Colloidal Silver Combats Water Problems in Iraq

By Spc. Edgar Reyes, 2nd BCT PAO, 4th Inf. Div.
Aug 31, 2006 – 4:58:00 AM

FOB KALSU, Iraq – Richard Wukich, a ceramics professor from Slippery Rock University in Pittsburgh, teaches two Iraqi apprentices how to properly measure colloidal silver on a scale, which is used to kill bacteria in ceramic filters, during a class at Forward Operating Base Iskandariyah Thursday aimed at providing clean water filters to local Iraqis.

Blackanthem Military News, FOB KALSU, Iraq – As the scorching Iraqi sun blazed down on a little boy in a village, he cupped his hands together to drink water from a canal running through the middle of his town, unaware that 11,000 children like him die from water-born diseases every day around the world who drink from similar canals.

As a way to resolve the local water problem and prevent tragedies such as this, leaders from 1st Battalion, 67th Armor Regiment, 2nd Brigade Combat Team, 4th Infantry Division, requested the help of a college professor to teach local Iraqi potters how to make clay/sawdust ceramic filter pots capable of decimating 99.88% of water-borne disease agents.

Perhaps equally important in the endeavor is the ability to provide jobs for the local populace and present a reason for factions to unite for a common cause.

To accomplish this, Richard Wukich, a college ceramics professor who teaches at Slippery Rock University in Pittsburgh, volunteered to instruct two Iraqi potters how to make the ceramic filters during his free time between semesters. He traveled to Iraq and spent two weeks training his new charges.

Wukich began his class by teaching the apprentices how to make clay pots with a mixture of saw dust, which is uncommon in Iraqi culture. The saw dust disappears during the clay baking process, creating several small holes that act as a filtering system inside the pot.

After crafting several pots, Wukich taught the trainees how to coat the pots with colloidal silver, an incredibly fine particle that kills bacteria and organisms and does not allow bacteria to grow into a culture inside the pot. The pots are either painted with a brush or dipped into a container containing a colloidal silver and water mixture.

After the colloidal silver is completely absorbed into the pot, it is placed on the mouth of a 5-gallon receptacle container. The filter is then covered with a lid or a piece of fine cloth.

Users pour water into the fine cloth to filter out extremely turbid water. As the water enters the clay pot, the filters inside the clay leave small dirt particles behind and the colloidal silver destroys any bacteria in the water. The clear and clean water then drips into the 5-gallon receptacle at a rate of 1-1.5 quarts-an-hour.

“This project was originally initiated by Capt. Richard Nardo,” said Wukich. “He is an environmental engineer who was activated by his Reserve unit to deploy to Iraq. He saw the need for a water filtration system and began researching on the internet until he found the clay filter technology “Potters for Peace” had learned to use from a doctor in Guatemala.”

Nardo contacted “Potters for Peace” and requested Wukich to help teach Iraqis how to build the filters as well as devise a business plan so the Iraqi people could begin mass manufacturing of the product and create jobs in the area.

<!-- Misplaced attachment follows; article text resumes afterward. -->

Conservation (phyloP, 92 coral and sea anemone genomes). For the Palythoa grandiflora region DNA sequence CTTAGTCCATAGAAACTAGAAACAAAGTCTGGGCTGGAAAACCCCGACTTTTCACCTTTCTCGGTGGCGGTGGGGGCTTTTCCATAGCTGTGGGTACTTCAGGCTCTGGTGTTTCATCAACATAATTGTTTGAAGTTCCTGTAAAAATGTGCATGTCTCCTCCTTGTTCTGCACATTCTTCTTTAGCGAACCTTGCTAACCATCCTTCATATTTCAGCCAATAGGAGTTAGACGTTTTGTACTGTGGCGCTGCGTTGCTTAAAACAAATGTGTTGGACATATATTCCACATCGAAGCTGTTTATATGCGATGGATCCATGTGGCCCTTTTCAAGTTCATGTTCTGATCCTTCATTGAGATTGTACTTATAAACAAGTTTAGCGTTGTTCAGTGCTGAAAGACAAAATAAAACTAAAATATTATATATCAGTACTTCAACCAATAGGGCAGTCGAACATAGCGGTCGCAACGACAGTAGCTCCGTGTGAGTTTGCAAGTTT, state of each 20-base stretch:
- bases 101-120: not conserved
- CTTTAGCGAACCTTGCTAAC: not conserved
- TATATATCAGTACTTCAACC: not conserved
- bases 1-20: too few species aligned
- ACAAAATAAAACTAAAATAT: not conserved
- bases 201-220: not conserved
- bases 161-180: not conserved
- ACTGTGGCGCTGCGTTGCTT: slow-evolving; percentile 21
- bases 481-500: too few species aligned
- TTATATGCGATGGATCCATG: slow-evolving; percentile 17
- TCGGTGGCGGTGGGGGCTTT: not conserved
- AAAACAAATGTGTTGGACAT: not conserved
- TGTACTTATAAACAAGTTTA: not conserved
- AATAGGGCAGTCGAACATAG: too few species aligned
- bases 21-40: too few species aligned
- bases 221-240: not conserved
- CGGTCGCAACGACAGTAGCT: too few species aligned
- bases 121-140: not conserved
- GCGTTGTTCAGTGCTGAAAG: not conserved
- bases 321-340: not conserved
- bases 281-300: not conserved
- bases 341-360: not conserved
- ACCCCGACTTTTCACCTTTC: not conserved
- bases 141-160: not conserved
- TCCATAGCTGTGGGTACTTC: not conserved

Initial attempts to begin the project stalled in January 2004 before Wukich provided an article published in a renowned newspaper in the U.S., which contained statements from a commander in Iraq who had the same concerns regarding the conditions of the water supply.

In the article, Lt. Col. Patrick Donahoe, commander, 1-67 AR, stated the problems he was facing in Iraq were similar to the problems he faced when he deployed to Bosnia as a young officer, said Wukich. People of different ethnicities and religions attempted to gain power in the country and, in doing so, they ripped the country apart and divided the people – eerily resembling the current situation in Iraq with Sunni and Shiite factions clashing.

In the article, he also mentioned the need to provide business opportunities benefiting both factions and reintegrating local politics with leadership.

Knowing the business possibilities of the ceramic filters, Wukich said he sent an email to Donahoe describing the water filter and the possible economic impact it could have in Donahoe’s area of operations.

After several conversations with Donahoe, Wukich was invited to Forward Operating Base Iskandariyah to begin the project.

“If it wasn’t for Lt. Col. Donahoe, this project would not be happening right now,” said Wukich. “I had several roadblocks with my previous attempts, but with his assistance, I’ve finally been able to start the project.”

“This project is going to do two things,” said Maj. James Ortoli, civil affairs team leader, 412th Civil Affairs Battalion. “It’s going to put Iraqis to work and give them clean water. It is the most economically efficient way for Iraq to start making its people responsible for their own water.”

The big plan for the ceramic filters is to teach the apprentices how to make the filters so they can start selling them at affordable prices to the general public. Once the idea of having a filter catches on with the Iraqi people, the apprentices could then hire workers to increase production in their area thereby creating jobs and improving their economy. Having both sides work together to provide the country with clean water and boost the economy could be exactly what this country needs at this moment in time, said Ortoli.

“This filter has come late into my life,” said Wukich. “If I could teach people how to clean their water and have 10,999 children die a day instead of 11,000, I would feel like I accomplished something. It does not sound like a big statistic, but when it’s your child, it becomes significant.”